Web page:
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The 10 guitar tracks that changed my life, by Kris Barras

a press shot of kris barras

His blues-soaked guitar wrangling might sound like it’s been plucked direct from America’s most Southern states, but MMA-fighter-turned-songwriter Kris Barras in fact hails from a completely different type of Southern coast – that of Devon, UK. Still, since picking up a guitar aged six, joining his dad’s band aged nine and discovering Stevie Ray Vaughan aged 12, he’s been hooked on blues and Southern rock since. Following a brief interlude spent knocking people’s blocks off in cages around the world followed, Barras is now back going what he does best.

To celebrate the release of new album The Divine And The Dirty, Barras joins us to talk us through the guitar tracks which changed his life and career.

Gary Moore - The Loner (from Wild Frontier, 1987)

“This tune was my party piece as a kid. I’d play it at school talent shows, or whenever they were stuck for ideas at assembly time. It was probably the first instrumental guitar track that I had ever heard and I remember just being blown away. He plays with so much passion and the guitar melodies are so strong, you don’t need any vocals. The sound too, I loved the big reverb/delay drenched tone when I was a kid.”

The Jimi Hendrix Experience - Wind Cries Mary (Single, 1967)

“I first heard this on the Wayne’s World 2 soundtrack, when The Naked Indian is crying about the leftover Waynestock rubbish. I love the subtlety in his playing, the way he mixes little licks in and around the chords. I have Wayne’s World to thank for discovering Hendrix with the Foxy Lady scene, too! One of my favourite films as a kid – that and Kickboxer, ha ha.”

Deep Purple - Burn (from Burn, 1974)

“Gary Moore was the first guitar player I fell in love with, but Purple were my first-love band. My dad had a bunch of their albums on vinyl and I used to spend hours listening to them, trying to work out the riffs. People normally associate Deep Purple with that riff that everyone knows how to play, but for me, Burn was always my favourite riff. I love everything about this tune. The vocal harmonies, the drums, Jon Lord’s Organ. Awesome track.”

Stevie Ray Vaughan and Double Trouble - Mary Had A Little Lamb (from Texas Flood, 1983)

“Might seem like an odd choice to some people, but this was always my favourite SRV track. His tone is unreal and I love the main 12-bar riff. There are some awesome live versions of this track out there with his band Double Trouble. I remember I had read about Stevie in a guitar mag and bought the Texas Flood CD in the local record store. I was about 12 years old and I was blown away.”

BB King - The Thrill Is Gone (from Completely Well, 1969)

“I know it’s BB’s most well-known song, and I’d have liked to have picked something more obscure to try and be cool, but this track was the first time I had ever heard BB King. I discovered it through his collaboration with Gary Moore. My dad had a VHS tape of a live show where Gary brought BB on to the stage to jam this out. I remember just thinking how different it was to Gary’s playing but worked perfectly. That guy had so much soul and all guitarists owe something to BB King along the way.”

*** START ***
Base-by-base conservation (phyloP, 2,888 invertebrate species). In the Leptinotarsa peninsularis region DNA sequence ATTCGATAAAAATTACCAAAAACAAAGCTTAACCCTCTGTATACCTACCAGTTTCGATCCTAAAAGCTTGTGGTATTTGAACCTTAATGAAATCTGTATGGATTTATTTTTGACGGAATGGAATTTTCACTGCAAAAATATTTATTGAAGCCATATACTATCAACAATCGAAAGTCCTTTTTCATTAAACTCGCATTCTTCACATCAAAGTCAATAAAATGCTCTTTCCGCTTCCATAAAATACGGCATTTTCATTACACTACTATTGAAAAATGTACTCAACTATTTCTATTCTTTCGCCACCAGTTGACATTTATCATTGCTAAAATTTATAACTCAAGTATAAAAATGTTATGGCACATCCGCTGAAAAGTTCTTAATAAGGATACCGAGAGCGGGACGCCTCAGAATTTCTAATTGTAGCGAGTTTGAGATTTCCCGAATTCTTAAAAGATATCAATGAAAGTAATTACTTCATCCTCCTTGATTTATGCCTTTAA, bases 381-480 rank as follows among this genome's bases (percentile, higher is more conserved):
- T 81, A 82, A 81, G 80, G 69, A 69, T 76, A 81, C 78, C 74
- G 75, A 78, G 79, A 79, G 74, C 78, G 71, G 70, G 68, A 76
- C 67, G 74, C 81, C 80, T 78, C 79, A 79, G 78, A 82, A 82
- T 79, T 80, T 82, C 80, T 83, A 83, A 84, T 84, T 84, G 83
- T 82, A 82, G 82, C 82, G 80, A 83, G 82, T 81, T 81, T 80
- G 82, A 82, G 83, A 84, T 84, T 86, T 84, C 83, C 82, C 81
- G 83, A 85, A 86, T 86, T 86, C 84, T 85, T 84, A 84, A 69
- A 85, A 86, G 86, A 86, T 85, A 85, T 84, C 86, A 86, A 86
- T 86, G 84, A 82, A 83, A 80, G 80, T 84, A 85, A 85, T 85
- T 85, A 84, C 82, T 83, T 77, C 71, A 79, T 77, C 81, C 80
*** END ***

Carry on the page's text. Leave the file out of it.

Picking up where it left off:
Derek Trucks (Tedeschi Trucks Band) - Midnight In Harlem (from Revelator, 2011)

“For me, this has the best slide guitar solo I’ve ever heard. The end solo is incredible. Great melodies, great tone. The live version that does the rounds on the internet is amazing. I’m an average slide player at best, but I definitely aspire to be able to play like that one day.”

Richie Kotzen - What Makes A Man (from Something To Say, 1997)

“It was really hard for me to narrow my choice down to one Kotzen song! This track is from the Something To Say album and I chose this as I love his playing in both of the solos. I think he has that perfect blend between soulful licks and more speedy, technical lines. Incredible player and an insane vocalist too. Talented guy.”

Steve Vai - The Audience Is Listening (from Passion And Warefare, 1990)

“When I first heard the Passion And Warfare album, I didn’t know what had hit me. It was the first album that introduced me into the world of the instrumental guitar wizards. There were things going on in the guitar playing that I just had no idea even existed. All these different techniques; scales, modes etc. It really opened my eyes in to a whole other realm of Guitar playing. I chose this song as I love the main riff when the track kicks off.”

Lynyrd Skynyrd - Free Bird (from Pronounced ‘Lĕh-‘nérd ‘Skin-‘nérd, 1973)

“I’ve played this song live more times than I care to remember over the years, but as overplayed as it might be, it is still awesome! I first heard it on one of those ‘Best Rock Anthems’ compilation cassette tapes that used to surface just before Christmas. I remember thinking that the song went on forever, but I never got bored of it. Such an epic solo.”

Muddy Waters - Mannish Boy (Single, 1955)

“This was another compilation tape discovery for me. Every year I would get a new one for Christmas and I’d spend the next year trying to learn all of the songs on it. We obviously didn’t have the internet and guitar tabs ready to hand back then, so I used to sit there pressing ‘Play’ ‘Rewind’ ‘Play’ ‘Rewind’ all day until I got it nailed. This was one of the first Blues tunes I had heard and I remember it really sticking out among the Journey, Queen and Bachman Turner Overdrive tracks. I loved the simplicity of it all. Great feel, great groove.”

New album The Divine And The Dirty by The Kris Barras Band is available now via the Provogue/Mascot Label Group. Check out the video for single Hail Mary below: